This case involved a public relations firm, and its president who left to start a competing business. The former president did not have a written employment contract with the company, but had signed a Confidentiality, Non-Solicitation and Non-Competition Agreement. When the company sued to enforce the restrictive covenants, the former president argued these restrictive covenants were overbroad and unenforceable. The Arizona Court of Appeals ultimately agreed. It found the company’s non-solicitation provision unenforceable because it restricted solicitation of potential customers it was planning to solicit or former customers with whom it no longer did business, and the company had no protectable interest in relationships that do not constitute current business. The court also struck down the covenant-not-to-compete that prevented the former president from competing in the public relations industry altogether, and a confidentiality provision. It found those clauses overbroad. However, it found that the trial court improperly dismissed a range of other claims. These were for breach of the implied covenant of good faith and fair dealing, breach of fiduciary duty and duty of loyalty, tortious interference with business expectancies, and unfair competition.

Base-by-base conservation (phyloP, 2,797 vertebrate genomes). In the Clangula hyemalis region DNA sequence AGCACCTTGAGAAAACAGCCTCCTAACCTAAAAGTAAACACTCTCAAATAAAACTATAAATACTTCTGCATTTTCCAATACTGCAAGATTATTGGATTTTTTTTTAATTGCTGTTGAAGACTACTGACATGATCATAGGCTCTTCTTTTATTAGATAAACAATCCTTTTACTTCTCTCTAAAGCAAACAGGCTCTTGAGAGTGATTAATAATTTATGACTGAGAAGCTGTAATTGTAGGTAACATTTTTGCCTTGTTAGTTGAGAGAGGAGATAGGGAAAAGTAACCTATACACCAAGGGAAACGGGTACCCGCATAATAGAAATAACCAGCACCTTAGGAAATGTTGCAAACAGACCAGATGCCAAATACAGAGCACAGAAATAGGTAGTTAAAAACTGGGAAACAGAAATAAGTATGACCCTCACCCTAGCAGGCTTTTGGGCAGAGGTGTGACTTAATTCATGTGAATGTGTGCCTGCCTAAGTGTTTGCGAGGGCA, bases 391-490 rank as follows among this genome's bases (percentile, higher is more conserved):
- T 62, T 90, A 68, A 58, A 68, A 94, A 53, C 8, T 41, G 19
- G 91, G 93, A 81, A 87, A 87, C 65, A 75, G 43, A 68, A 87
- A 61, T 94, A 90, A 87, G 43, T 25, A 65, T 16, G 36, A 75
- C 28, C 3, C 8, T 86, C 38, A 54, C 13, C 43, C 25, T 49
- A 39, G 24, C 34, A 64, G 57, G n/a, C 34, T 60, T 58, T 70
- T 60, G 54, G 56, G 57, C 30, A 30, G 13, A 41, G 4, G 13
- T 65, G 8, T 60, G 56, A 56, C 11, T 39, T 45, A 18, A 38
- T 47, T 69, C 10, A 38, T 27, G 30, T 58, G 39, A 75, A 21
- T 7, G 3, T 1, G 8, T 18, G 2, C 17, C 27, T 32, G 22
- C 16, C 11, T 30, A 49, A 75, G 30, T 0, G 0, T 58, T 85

This holding emphasizes many practical realities of enforcing restrictive covenants. First, Arizona courts carefully scrutinize restrictive covenants in employment agreements, and they are often struck down. Second, employers need to ensure that such covenants are narrowly tailored to protect the company’s legitimate business interests. Last, the survival of various claims other than enforcement of the covenants themselves illustrates how litigation over post-employment conduct can raise issues beyond the limited language of restrictive covenants. Even if the covenants are unenforceable, there may be other claims that can legitimately be raised and litigated. Employers and key employees both need to carefully consider their conduct and approach to post employment realities.